In this month’s Directors Guild Monthly magazine, of the 14 films to be screened this month of September, 2013 at the DGA here in Los Angeles – 11 are films written by the writer/directors themselves. 11 of 14!

How we look at material is a predictor of how well we will understand the material. The actor does himself – or herself – no favors if he reads a script and decides that it is not any good. First of all, a lot of other people obviously do think it’s good – or at least good enough – so one should at least reconsider the source of disagreement!

Additionally, those people who think this script is good – or at least good enough – are also putting their money where their mouths are. They are invested. Therefore, the proper position for you, the actor – to take into an audition – is that you must also be invested.

Additionally,  it’s important to compartmentalize your reactions to a script. You may not especially like a script, but that doesn’t mean that the script is not any good. It only means you don’t like it. And, on a precautionary note, we frequently do not like that which we do not understand. It’s only human nature, after all.

So the only proper position to take when looking at the sides or script that you have been given to perform is:

a) to accept that a goodly number of people have invested in the script, in the belief that it is of value as entertainment material, and

b) that looking for “what to do with the script” is an imperfect posture for an actor to take if you want the material to reveal itself – as it is. It stands to reason that if you, the actor, are looking for “ways to do the scene” then you cannot be looking for “the way the scene goes”, as written. It is metaphysically impossible to call for chaos, and expect to be receive order!


Set your goal to one of understanding the material, and you will find the  value in it. And – if you have good philosophy and technique – you will come to know what to act, and how to act it.  

Lots more at

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Anton Chekhov, Sakata Tojuro and Yogi Berra

We learned from Kaneko Rokuemon in the Actor’s Analects a number of important inclusions for the task of playing someone who was physically wounded.  Let’s continue our journey in 16th Century Japan to see what   example the master Sakata Tojuro left for the knowledgeable actor to follow.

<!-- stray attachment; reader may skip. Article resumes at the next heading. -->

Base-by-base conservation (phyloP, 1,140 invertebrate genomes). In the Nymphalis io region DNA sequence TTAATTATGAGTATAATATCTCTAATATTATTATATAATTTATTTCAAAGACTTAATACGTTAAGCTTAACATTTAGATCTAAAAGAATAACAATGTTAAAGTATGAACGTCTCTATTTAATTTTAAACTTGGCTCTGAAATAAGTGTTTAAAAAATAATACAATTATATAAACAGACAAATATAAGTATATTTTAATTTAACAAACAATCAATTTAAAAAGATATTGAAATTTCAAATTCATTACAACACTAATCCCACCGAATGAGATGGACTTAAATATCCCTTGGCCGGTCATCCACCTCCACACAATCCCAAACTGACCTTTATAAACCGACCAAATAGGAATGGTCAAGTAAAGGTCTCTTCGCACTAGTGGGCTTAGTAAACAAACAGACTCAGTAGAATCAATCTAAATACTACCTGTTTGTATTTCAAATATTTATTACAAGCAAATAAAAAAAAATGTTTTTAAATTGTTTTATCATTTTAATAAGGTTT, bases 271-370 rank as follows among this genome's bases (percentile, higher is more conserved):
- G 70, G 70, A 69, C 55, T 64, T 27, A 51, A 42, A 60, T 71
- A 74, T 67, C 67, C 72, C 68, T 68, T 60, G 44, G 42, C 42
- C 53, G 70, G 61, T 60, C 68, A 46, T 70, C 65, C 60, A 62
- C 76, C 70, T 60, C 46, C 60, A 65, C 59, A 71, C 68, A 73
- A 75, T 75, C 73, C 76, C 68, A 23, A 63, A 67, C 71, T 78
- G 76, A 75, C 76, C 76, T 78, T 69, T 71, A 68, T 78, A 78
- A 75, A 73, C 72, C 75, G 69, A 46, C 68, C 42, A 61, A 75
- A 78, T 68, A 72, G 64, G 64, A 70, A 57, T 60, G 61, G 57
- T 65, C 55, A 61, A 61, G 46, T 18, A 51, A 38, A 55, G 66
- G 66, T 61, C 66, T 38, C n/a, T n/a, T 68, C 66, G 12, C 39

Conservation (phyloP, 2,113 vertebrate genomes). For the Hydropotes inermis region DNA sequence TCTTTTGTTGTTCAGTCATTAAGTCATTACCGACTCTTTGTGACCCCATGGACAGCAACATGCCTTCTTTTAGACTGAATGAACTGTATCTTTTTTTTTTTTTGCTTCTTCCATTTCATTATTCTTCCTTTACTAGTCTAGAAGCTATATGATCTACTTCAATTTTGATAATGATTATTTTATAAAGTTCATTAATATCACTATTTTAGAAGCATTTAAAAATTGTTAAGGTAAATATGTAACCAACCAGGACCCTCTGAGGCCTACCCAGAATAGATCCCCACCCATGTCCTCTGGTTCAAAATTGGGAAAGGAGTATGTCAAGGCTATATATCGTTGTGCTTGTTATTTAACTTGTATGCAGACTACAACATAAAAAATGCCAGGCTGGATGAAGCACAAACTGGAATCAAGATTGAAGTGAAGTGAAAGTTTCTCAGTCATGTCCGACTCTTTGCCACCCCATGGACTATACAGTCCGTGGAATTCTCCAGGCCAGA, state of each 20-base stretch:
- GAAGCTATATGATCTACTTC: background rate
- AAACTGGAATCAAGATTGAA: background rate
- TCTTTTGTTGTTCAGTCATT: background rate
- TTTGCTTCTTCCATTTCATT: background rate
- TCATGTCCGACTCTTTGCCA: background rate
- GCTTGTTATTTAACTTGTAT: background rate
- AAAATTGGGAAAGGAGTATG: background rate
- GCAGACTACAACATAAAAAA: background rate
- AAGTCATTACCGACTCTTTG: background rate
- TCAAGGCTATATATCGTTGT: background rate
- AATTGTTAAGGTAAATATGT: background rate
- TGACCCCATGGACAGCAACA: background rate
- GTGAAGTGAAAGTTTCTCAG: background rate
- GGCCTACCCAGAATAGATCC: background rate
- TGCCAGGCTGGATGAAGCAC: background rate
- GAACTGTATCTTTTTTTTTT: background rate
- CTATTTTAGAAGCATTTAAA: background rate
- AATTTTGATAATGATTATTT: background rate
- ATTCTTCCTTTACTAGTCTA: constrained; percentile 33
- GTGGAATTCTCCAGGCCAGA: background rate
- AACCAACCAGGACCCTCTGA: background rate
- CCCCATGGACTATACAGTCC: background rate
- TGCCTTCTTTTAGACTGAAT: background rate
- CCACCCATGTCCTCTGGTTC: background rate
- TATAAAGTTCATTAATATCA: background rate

In the Actor’s Analects we read:

“The great Sakata had always been constitutionally incapable of distinguishing between what was useful and what was not. He was a man who did not consider anything as of no importance.”

It continues:

“One day he noticed that inside this shop they were preparing tofu, and he  stood at the entrance without going in and sitting down, and asked searching questions to acquire information about the process of preparing tofu for eating, and then he left, expressing his admiration. Everybody talked bout his characteristic of not ignoring anything, however trivial, and his straightforwardness.”

In a much later example we hear playwright Anton Chekhov (also spelled Chekov)  talk about actors – albeit this time a little disparagingly:

“Actors never observe ordinary people. They do not know landowners, or merchants or village  priests or bureaucrats.”

Yogi Berra, the famous manager of the New York Yankees once famously opined:

“You can observe a lot by just watching.”

Certainly what we are being enjoined to do by these masters of acting, writing,  and baseball is one thing – to watch, and to closely observe the details of everyday life and ordinary people. The smallest detail is not only food for thought, but a vast and deep well of reference material for the actor who knows how to spot and appreciate the apparently mundane and pedestrian.

Remember: the mundane and pedestrian – when placed in the well- written world of comedy or drama – can be spellbinding to watch. And when true, intrigues the audience’s subconscious mind deeply into the scene. And as we observe life, the actor’s subconscious mind is also deeply engaged. Soon, you will find yourself knowing “just what to do.” The actor will become a magician-at-large. The director who knows these things is a walking genius, ready at every moment to seduce the audience with haunting verisimilitude. The writer who knows how to include the simple things in a script will be a conjurer of vivid images.